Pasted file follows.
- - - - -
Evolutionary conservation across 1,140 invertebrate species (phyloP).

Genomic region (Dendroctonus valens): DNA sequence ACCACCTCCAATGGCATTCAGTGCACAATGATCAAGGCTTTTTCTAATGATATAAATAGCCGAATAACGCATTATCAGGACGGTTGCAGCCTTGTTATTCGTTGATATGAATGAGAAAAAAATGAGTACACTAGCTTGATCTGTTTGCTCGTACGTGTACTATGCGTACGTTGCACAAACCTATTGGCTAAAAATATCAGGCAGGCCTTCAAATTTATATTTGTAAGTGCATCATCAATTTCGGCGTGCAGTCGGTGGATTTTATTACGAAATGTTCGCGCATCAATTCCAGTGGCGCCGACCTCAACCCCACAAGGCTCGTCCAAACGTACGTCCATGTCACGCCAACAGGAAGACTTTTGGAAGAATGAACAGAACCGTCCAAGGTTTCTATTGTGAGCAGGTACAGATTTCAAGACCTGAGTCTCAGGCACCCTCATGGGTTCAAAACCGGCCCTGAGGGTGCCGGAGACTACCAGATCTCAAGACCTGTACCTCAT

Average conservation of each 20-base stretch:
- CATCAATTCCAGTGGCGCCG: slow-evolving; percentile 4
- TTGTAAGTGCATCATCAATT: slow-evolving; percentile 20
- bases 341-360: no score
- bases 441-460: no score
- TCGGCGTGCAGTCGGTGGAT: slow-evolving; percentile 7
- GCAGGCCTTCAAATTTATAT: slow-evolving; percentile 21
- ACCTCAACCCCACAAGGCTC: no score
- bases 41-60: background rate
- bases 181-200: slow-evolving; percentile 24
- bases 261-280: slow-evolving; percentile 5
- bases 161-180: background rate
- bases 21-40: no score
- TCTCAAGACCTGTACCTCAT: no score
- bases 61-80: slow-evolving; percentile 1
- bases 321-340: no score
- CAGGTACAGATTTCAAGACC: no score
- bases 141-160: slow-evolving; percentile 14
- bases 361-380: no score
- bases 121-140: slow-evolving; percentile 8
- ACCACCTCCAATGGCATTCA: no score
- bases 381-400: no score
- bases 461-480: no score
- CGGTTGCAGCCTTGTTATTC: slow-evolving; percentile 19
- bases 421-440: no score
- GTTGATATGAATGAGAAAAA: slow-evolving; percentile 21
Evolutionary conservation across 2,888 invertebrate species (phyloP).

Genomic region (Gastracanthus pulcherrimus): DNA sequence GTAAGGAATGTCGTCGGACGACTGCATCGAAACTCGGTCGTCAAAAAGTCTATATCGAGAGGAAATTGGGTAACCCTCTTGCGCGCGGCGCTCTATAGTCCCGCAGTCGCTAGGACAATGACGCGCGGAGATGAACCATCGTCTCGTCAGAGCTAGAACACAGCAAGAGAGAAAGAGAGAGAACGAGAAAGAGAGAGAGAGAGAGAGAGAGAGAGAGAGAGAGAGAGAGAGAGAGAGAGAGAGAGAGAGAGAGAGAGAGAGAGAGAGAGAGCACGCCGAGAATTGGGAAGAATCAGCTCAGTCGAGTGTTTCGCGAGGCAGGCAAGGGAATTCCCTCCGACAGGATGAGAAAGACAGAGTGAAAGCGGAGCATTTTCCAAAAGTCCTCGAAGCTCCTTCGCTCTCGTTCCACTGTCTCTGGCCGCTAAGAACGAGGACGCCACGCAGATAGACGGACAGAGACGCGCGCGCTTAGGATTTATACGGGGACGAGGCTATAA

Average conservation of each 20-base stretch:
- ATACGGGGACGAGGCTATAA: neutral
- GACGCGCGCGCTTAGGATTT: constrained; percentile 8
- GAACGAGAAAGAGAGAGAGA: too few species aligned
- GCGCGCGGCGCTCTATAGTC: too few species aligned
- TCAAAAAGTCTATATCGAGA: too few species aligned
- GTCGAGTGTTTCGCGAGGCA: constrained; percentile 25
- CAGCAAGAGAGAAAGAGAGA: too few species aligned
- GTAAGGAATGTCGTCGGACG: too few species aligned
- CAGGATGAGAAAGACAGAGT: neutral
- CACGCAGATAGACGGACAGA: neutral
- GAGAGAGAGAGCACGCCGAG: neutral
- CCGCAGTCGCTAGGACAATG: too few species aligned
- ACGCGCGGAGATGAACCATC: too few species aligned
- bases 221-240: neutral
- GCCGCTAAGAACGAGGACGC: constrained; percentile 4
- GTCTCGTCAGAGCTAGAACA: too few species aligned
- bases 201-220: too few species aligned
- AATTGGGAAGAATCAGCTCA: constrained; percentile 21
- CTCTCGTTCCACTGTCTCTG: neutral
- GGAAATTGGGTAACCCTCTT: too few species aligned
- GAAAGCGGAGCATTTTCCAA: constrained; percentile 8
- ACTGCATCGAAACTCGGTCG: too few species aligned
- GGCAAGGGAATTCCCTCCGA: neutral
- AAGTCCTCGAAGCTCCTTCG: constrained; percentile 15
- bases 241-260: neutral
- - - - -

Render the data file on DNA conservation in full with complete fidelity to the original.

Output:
Evolutionary conservation across 1,140 invertebrate species (phyloP).

Genomic region (Dendroctonus valens): DNA sequence ACCACCTCCAATGGCATTCAGTGCACAATGATCAAGGCTTTTTCTAATGATATAAATAGCCGAATAACGCATTATCAGGACGGTTGCAGCCTTGTTATTCGTTGATATGAATGAGAAAAAAATGAGTACACTAGCTTGATCTGTTTGCTCGTACGTGTACTATGCGTACGTTGCACAAACCTATTGGCTAAAAATATCAGGCAGGCCTTCAAATTTATATTTGTAAGTGCATCATCAATTTCGGCGTGCAGTCGGTGGATTTTATTACGAAATGTTCGCGCATCAATTCCAGTGGCGCCGACCTCAACCCCACAAGGCTCGTCCAAACGTACGTCCATGTCACGCCAACAGGAAGACTTTTGGAAGAATGAACAGAACCGTCCAAGGTTTCTATTGTGAGCAGGTACAGATTTCAAGACCTGAGTCTCAGGCACCCTCATGGGTTCAAAACCGGCCCTGAGGGTGCCGGAGACTACCAGATCTCAAGACCTGTACCTCAT

Average conservation of each 20-base stretch:
- CATCAATTCCAGTGGCGCCG: slow-evolving; percentile 4
- TTGTAAGTGCATCATCAATT: slow-evolving; percentile 20
- bases 341-360: no score
- bases 441-460: no score
- TCGGCGTGCAGTCGGTGGAT: slow-evolving; percentile 7
- GCAGGCCTTCAAATTTATAT: slow-evolving; percentile 21
- ACCTCAACCCCACAAGGCTC: no score
- bases 41-60: background rate
- bases 181-200: slow-evolving; percentile 24
- bases 261-280: slow-evolving; percentile 5
- bases 161-180: background rate
- bases 21-40: no score
- TCTCAAGACCTGTACCTCAT: no score
- bases 61-80: slow-evolving; percentile 1
- bases 321-340: no score
- CAGGTACAGATTTCAAGACC: no score
- bases 141-160: slow-evolving; percentile 14
- bases 361-380: no score
- bases 121-140: slow-evolving; percentile 8
- ACCACCTCCAATGGCATTCA: no score
- bases 381-400: no score
- bases 461-480: no score
- CGGTTGCAGCCTTGTTATTC: slow-evolving; percentile 19
- bases 421-440: no score
- GTTGATATGAATGAGAAAAA: slow-evolving; percentile 21
Evolutionary conservation across 2,888 invertebrate species (phyloP).

Genomic region (Gastracanthus pulcherrimus): DNA sequence GTAAGGAATGTCGTCGGACGACTGCATCGAAACTCGGTCGTCAAAAAGTCTATATCGAGAGGAAATTGGGTAACCCTCTTGCGCGCGGCGCTCTATAGTCCCGCAGTCGCTAGGACAATGACGCGCGGAGATGAACCATCGTCTCGTCAGAGCTAGAACACAGCAAGAGAGAAAGAGAGAGAACGAGAAAGAGAGAGAGAGAGAGAGAGAGAGAGAGAGAGAGAGAGAGAGAGAGAGAGAGAGAGAGAGAGAGAGAGAGAGAGAGAGAGAGCACGCCGAGAATTGGGAAGAATCAGCTCAGTCGAGTGTTTCGCGAGGCAGGCAAGGGAATTCCCTCCGACAGGATGAGAAAGACAGAGTGAAAGCGGAGCATTTTCCAAAAGTCCTCGAAGCTCCTTCGCTCTCGTTCCACTGTCTCTGGCCGCTAAGAACGAGGACGCCACGCAGATAGACGGACAGAGACGCGCGCGCTTAGGATTTATACGGGGACGAGGCTATAA

Average conservation of each 20-base stretch:
- ATACGGGGACGAGGCTATAA: neutral
- GACGCGCGCGCTTAGGATTT: constrained; percentile 8
- GAACGAGAAAGAGAGAGAGA: too few species aligned
- GCGCGCGGCGCTCTATAGTC: too few species aligned
- TCAAAAAGTCTATATCGAGA: too few species aligned
- GTCGAGTGTTTCGCGAGGCA: constrained; percentile 25
- CAGCAAGAGAGAAAGAGAGA: too few species aligned
- GTAAGGAATGTCGTCGGACG: too few species aligned
- CAGGATGAGAAAGACAGAGT: neutral
- CACGCAGATAGACGGACAGA: neutral
- GAGAGAGAGAGCACGCCGAG: neutral
- CCGCAGTCGCTAGGACAATG: too few species aligned
- ACGCGCGGAGATGAACCATC: too few species aligned
- bases 221-240: neutral
- GCCGCTAAGAACGAGGACGC: constrained; percentile 4
- GTCTCGTCAGAGCTAGAACA: too few species aligned
- bases 201-220: too few species aligned
- AATTGGGAAGAATCAGCTCA: constrained; percentile 21
- CTCTCGTTCCACTGTCTCTG: neutral
- GGAAATTGGGTAACCCTCTT: too few species aligned
- GAAAGCGGAGCATTTTCCAA: constrained; percentile 8
- ACTGCATCGAAACTCGGTCG: too few species aligned
- GGCAAGGGAATTCCCTCCGA: neutral
- AAGTCCTCGAAGCTCCTTCG: constrained; percentile 15
- bases 241-260: neutral